The Court then asked Petitioner if he had any concerns or misunderstood any aspect of the Plea Agreement as summarized by the Government. Id. at 13. Petitioner said he understood the description, but was confused about the length of supervised release in relation to the § 851 Notice. Id. The Court and the Government clarified why eight years’ supervised release was the statutory minimum, and Petitioner said he understood. Id. at 17.

         The Court asked if anybody had threatened or forced Petitioner to plead guilty. Id. at 19. Petitioner responded, “Just with the 20-year mandatory minimum. That’s about it.” Id. The Court asked Petitioner if anyone had made any threats “other than the prosecutor promising to prosecute you, ” and the Petitioner said, “No, Your Honor.” Id. The Court then explained the mechanism of the Sentencing Guidelines and its relation to the mandatory minimum sentence. Id. at 22-24. Petitioner said he understood this explanation. Id. at 24. The Court explained the sentencing process, describing the factors the Court must and will consider at the time of Petitioner’s sentencing. Id. at 25-26. Petitioner again verbally confirmed he understood the Court’s explanation. Id. at 26. The Court enumerated the rights Petitioner agreed to waive in the Plea Agreement and asked if Petitioner understood those rights and what the waiver of them meant. Id. at 26-30. Petitioner expressed his understanding of each of the rights and the implications of waiving them. Id.

         The Court then asked the Government to present the Stipulated Facts. Id. at 31. Following the Government’s presentation of the Stipulated Facts, Petitioner said he did not know some of the people listed in the Stipulated Facts as his co-conspirators. Id. at 33-35. After the Government insisted on the need for Petitioner to admit all facts were true as stipulated, the Court called for a brief recess to allow Petitioner to confer with his counsel. Id. at 36. After returning, Petitioner said he felt “like the Government is squeezing me to try to figure out who I know and who I don’t know.” Id. at 42. After a second recess, the Court asked Petitioner to answer whether the people listed were his co-conspirators, and Petitioner admitted that they were and indicated he had no further objections to the Stipulated Facts. Id. at 42. The Court asked if there was anything about that day’s proceedings Petitioner did not understand, and Petitioner responded, “No.” Id. at 43. The Court then accepted Petitioner’s guilty plea and the Plea Agreement and scheduled his sentencing hearing. Id. at 45.

         On December 13, 2012, the Court sentenced Petitioner to 121 months’ imprisonment, eight years’ supervised release, and a special assessment. ECF No. 619. Petitioner filed a Notice of Appeal the following week. ECF No. 629. The Fourth Circuit affirmed the conviction. United States v. Marcantoni, 568 Fed.Appx. 229 (4th Cir. 2014); ECF No. 860. On June 22, 2015, the Court reduced Petitioner’s sentence to 120 months’ imprisonment and 96 months’ supervised release based on a retroactively lowered guideline sentencing range. ECF No. 973. Petitioner filed this § 2255 Motion and supporting affidavits with assistance of counsel on July 23, 2015. ECF No. 982. The Government responded in opposition to the Motion on December 8, 2015. ECF No. 994. Petitioner filed his Reply on December 21, 2015 then later filed Notices of Supplemental Authority on March 16, 2016 and April 5, 2016.[3]ECF Nos. 996, 1017, 1019.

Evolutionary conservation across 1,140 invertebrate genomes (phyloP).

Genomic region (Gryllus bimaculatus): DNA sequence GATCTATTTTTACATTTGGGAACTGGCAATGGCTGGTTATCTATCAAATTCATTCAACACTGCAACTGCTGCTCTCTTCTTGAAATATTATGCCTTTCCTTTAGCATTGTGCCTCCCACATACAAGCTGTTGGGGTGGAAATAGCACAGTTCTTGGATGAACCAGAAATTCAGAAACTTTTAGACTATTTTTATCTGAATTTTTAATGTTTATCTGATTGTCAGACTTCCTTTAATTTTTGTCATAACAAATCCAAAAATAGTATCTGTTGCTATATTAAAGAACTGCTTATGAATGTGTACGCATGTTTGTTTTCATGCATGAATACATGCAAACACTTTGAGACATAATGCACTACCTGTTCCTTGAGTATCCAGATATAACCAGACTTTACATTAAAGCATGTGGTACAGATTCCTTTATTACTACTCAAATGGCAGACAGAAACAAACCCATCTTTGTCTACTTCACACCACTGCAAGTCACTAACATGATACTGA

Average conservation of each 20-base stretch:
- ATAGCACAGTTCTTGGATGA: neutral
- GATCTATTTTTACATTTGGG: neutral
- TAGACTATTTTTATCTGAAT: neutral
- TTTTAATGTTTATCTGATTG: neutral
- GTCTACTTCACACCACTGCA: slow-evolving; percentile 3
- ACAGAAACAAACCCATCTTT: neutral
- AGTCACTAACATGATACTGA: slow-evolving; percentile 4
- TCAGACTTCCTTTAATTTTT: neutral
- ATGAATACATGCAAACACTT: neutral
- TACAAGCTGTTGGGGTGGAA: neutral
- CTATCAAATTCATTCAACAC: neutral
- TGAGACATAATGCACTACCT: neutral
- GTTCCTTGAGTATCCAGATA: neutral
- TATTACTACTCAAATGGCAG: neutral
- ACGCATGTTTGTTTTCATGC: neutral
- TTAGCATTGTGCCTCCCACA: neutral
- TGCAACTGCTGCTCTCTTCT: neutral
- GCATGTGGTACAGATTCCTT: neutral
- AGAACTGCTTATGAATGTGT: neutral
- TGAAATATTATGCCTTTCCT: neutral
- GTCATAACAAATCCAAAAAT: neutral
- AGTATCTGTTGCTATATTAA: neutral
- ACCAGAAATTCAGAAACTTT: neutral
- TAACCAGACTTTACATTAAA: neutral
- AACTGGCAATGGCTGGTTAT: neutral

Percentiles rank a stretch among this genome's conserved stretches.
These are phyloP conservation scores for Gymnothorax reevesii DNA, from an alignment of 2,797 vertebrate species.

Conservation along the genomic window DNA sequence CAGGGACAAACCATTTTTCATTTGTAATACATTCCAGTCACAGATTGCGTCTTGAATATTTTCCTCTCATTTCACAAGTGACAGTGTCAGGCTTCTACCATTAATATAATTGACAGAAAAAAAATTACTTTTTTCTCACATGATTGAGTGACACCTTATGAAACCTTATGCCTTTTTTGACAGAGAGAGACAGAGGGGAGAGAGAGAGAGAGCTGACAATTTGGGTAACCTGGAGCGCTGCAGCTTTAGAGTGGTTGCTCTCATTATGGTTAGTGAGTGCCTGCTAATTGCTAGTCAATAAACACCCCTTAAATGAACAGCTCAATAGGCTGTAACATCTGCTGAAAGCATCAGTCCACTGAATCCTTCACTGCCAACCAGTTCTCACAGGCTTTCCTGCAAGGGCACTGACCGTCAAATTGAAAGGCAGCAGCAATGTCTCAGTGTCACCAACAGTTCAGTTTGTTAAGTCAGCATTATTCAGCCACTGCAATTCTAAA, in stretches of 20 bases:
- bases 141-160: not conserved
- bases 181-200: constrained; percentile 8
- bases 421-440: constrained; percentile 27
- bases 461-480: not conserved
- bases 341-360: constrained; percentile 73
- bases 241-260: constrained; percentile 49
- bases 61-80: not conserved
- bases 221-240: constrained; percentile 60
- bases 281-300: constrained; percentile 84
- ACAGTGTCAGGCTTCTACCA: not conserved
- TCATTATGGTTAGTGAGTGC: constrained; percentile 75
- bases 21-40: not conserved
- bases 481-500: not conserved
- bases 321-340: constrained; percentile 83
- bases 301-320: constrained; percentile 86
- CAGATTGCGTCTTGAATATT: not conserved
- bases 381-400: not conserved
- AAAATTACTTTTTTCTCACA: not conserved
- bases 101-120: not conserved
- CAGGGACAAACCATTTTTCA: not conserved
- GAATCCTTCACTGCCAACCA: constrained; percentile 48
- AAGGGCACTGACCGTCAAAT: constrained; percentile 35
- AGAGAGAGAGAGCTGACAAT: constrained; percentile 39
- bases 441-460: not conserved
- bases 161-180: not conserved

Under 28 U.S.C. § 2255, a prisoner in custody may move the court to vacate, set aside, or correct a sentence if he can prove by a preponderance of the evidence that “the sentence was imposed in violation of the Constitution or laws of the United States, or that the court was without jurisdiction to impose such sentence, or that the sentence was in excess of the maximum authorized by law, or is otherwise subject to collateral attack.” 28 U.S.C. § 2255; Miller v. United States, 261 F.2d 546, 547 (4th Cir. 1958). The claim must show a “fundamental defect which inherently results in a complete miscarriage of justice” or “an omission inconsistent with the rudimentary demand of fair procedure.” Hill v. United States, 368 U.S. 424, 428 (1962). If the § 2255 motion, along with the files and records of the case, “conclusively show that [he] is entitled to no relief, ” a hearing on the motion is unnecessary and the claims raised in the motion may be dismissed summarily. Miller, 261 F.2d at 547.


         As an initial matter, Petitioner procedurally defaulted his claims that do not sound in ineffective assistance of counsel. The remaining claims amount to three arguments, claiming counsel was ineffective for: 1) not seeking a continuance before accepting the Plea Agreement, resulting in Petitioner entering into the Plea Agreement involuntarily and unknowingly; 2) failing, because of a conflict of interest, to seek suppression of the Line J wiretap evidence on the grounds that the line was discovered through warrantless use of a cell site simulator device;[4] and 3) failing to object to “materially inaccurate” information in the Plea Agreement and Presentence Report (“PSR”). ECF Nos. 982-1, 996. For the reasons that follow, Petitioner’s arguments fail.

         I. All claims unrelated to ineffective assistance of counsel ...